BUT as someone with a history of pre-existing body image issues, I did not receive those comments without judgment. For someone with this history, you can only hear those kinds of things so many times before it starts to get in your head that your body is seriously flawed!
I really came to hate those fittings with a passion. I tried to get out of doing fittings, so many times. But when you’re one of just a few people who fit that “standard” pretty well, there is no getting out of it unless you’re on vacation or unless you leave.
I never fully articulated WHY I hated the fittings so much because at that time I wasn’t fully aware of and in tune with my body image issues. These kinds of things weren’t being talked about much at that time.
It was only after I left the industry and started working on improving my body image that I realized the impact these fittings had on me. It was only then that I realized how common it is for people to have body image issues.
This is a big part of why I am so passionate about the movement to end body shaming and to improve body image, and why having it happen on a platform as large and as popular as a long-standing show about fashion is a large step forwards.
There is beauty in people being made in all shapes, sizes, and colors. And the world would be pretty boring if we were all carbon copies of each other, don’tcha think?
I’ve done a lot of personal work to improve my body image over the years. I’m also working on discovering and expressing my authentic self as a part of this, or as an extension of this. Speaking out about my own struggles with body image is just one way I do that. If I can inspire and/or help just one person, then it’s worth it.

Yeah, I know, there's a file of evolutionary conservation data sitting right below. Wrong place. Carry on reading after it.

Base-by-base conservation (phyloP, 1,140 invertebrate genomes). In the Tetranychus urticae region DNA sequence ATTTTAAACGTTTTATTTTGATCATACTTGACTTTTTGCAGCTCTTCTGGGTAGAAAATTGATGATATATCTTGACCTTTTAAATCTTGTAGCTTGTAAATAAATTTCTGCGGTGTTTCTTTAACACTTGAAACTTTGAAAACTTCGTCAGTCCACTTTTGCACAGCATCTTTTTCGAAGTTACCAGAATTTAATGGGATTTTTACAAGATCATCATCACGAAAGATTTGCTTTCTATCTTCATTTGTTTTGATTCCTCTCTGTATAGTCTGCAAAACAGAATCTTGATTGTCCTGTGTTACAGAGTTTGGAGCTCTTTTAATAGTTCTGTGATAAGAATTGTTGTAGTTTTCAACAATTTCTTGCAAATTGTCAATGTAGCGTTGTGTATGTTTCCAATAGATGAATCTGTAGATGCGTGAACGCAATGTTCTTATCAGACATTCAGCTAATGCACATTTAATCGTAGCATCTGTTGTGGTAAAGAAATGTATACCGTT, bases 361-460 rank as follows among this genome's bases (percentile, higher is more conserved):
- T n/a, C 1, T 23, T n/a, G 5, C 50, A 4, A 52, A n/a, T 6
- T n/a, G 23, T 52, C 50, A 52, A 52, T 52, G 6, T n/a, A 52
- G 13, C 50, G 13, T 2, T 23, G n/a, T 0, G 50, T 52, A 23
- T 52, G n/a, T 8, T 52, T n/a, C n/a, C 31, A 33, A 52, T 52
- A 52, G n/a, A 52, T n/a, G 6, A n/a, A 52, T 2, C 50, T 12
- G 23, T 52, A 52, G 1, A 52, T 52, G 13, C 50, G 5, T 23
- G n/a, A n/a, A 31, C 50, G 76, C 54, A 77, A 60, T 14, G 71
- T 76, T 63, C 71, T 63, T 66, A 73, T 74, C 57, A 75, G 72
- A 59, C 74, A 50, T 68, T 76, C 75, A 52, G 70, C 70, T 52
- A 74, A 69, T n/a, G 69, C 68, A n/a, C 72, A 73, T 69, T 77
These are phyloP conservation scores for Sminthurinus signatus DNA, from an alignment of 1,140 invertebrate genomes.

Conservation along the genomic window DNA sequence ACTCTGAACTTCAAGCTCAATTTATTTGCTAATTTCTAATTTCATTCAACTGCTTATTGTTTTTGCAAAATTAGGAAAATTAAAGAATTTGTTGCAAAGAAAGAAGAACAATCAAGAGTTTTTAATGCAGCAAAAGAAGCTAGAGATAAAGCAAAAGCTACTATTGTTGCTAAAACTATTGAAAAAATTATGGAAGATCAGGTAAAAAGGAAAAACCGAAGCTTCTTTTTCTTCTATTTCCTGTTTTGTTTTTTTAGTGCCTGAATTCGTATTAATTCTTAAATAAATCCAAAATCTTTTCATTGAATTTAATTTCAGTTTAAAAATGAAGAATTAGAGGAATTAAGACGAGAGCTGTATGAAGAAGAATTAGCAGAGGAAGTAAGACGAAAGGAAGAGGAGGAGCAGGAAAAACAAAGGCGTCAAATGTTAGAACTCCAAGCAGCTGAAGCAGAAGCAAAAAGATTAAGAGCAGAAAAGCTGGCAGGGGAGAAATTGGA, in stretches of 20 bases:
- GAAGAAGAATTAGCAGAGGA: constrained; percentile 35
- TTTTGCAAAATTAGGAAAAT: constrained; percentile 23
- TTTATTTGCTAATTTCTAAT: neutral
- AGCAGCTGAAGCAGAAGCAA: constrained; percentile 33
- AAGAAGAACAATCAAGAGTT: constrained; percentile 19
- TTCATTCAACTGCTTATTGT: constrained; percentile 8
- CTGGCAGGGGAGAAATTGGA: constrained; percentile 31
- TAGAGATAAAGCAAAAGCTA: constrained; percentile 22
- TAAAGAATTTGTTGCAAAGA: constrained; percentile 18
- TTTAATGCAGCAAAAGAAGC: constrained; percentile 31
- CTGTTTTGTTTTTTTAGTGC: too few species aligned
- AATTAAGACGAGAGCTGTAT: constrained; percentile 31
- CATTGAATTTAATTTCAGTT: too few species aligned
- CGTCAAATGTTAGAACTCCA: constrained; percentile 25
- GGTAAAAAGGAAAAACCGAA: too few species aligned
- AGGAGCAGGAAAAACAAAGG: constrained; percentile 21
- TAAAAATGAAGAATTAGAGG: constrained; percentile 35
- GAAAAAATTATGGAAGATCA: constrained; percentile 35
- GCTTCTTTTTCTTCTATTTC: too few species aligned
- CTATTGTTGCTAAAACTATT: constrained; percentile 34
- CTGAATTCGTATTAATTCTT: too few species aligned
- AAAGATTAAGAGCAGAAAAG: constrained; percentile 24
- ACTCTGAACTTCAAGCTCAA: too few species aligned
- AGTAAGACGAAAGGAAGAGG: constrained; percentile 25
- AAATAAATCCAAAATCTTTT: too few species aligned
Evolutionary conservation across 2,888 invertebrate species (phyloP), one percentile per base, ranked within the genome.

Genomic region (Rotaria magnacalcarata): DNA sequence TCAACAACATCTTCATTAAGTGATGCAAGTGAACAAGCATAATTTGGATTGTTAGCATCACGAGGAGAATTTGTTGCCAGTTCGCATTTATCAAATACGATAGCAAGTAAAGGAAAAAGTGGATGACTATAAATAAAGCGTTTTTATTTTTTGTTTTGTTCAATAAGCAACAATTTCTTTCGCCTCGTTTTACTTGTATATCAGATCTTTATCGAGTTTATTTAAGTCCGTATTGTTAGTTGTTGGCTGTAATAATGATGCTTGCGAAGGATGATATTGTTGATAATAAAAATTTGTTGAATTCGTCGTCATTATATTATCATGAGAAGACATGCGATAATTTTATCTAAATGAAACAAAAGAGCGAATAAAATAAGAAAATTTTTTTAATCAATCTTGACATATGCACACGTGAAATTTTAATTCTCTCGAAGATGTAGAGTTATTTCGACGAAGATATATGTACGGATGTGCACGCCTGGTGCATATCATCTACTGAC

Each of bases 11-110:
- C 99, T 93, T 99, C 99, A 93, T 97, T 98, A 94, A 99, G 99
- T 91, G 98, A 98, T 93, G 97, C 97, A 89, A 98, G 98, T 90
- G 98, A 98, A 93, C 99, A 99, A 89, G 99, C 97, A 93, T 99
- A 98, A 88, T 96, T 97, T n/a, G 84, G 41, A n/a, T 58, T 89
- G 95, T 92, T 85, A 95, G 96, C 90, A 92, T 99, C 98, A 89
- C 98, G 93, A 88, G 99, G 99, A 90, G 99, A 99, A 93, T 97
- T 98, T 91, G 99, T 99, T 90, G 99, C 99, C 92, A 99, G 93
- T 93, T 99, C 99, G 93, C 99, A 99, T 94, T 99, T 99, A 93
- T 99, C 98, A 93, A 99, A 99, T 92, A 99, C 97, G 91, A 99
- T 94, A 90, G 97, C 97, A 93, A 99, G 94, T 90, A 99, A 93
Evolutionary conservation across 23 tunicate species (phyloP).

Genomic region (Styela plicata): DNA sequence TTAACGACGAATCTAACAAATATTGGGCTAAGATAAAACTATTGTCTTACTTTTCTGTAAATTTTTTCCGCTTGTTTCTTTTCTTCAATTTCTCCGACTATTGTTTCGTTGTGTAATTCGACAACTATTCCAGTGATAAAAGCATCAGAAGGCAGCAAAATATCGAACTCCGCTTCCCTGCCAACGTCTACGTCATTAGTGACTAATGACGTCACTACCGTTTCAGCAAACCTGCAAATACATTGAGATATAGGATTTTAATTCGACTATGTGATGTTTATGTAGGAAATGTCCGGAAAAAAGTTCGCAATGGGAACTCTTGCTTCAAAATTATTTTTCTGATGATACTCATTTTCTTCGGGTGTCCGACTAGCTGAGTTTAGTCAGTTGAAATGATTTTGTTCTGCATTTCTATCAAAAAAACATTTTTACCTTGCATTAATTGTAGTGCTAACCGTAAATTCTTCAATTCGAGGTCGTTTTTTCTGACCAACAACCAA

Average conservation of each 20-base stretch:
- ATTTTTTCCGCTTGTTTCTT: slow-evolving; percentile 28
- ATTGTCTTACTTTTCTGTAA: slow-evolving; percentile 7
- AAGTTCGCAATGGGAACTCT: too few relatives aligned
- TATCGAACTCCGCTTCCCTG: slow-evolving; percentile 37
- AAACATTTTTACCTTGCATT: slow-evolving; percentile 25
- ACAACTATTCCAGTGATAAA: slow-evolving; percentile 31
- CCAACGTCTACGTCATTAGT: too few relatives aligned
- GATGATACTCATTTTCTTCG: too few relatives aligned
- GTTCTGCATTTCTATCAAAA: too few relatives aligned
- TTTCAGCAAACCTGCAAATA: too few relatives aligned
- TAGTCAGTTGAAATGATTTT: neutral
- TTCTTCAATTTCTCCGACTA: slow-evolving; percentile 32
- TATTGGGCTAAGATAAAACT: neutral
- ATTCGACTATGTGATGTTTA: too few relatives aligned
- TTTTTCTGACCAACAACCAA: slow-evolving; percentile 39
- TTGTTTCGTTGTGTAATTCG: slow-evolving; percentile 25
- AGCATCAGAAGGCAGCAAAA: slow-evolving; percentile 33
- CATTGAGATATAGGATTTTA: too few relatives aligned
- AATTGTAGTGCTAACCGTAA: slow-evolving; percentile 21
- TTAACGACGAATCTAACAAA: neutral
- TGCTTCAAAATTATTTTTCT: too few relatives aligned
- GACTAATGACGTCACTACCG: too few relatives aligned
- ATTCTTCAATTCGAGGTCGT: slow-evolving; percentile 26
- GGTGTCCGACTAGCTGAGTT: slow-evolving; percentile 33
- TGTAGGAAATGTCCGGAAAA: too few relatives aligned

Photos have been one tool I’ve used to help myself with this because I’ve realized that seeing myself in photos helps me see how others see me. Not that I really care how others see me, but it puts me outside of myself. I see myself from the outside in, which helps put things into a different perspective than just what I see when I look in the mirror. Photos somehow help me see me in my true light.
As I was looking at some past photo shoots, I realized that while they were good photos, they were all very posed, serious, business-like shots…because I thought they had to be. As I dig into expressing my authentic self and taking up space in my life and my business, I decided I wanted to capture more of the real me. I wanted people to see my personality, including my playful and silly sides.
I normally would be very concerned with being a certain weight or dieting before the photo shoot. But for this one, I wanted to just let loose, have fun and be authentically me. I didn’t care how much I had worked out in months prior, how much I weighed at the time, or how I thought I might look on camera. I just wanted to be me.
Mission accomplished…and boy did we have fun! Strangers in the park even noticed and commented. My fabulous photographer nabbed this one while I was poking fun at myself over my bike short tan lines, on a body part that I’ve previously wanted to hide.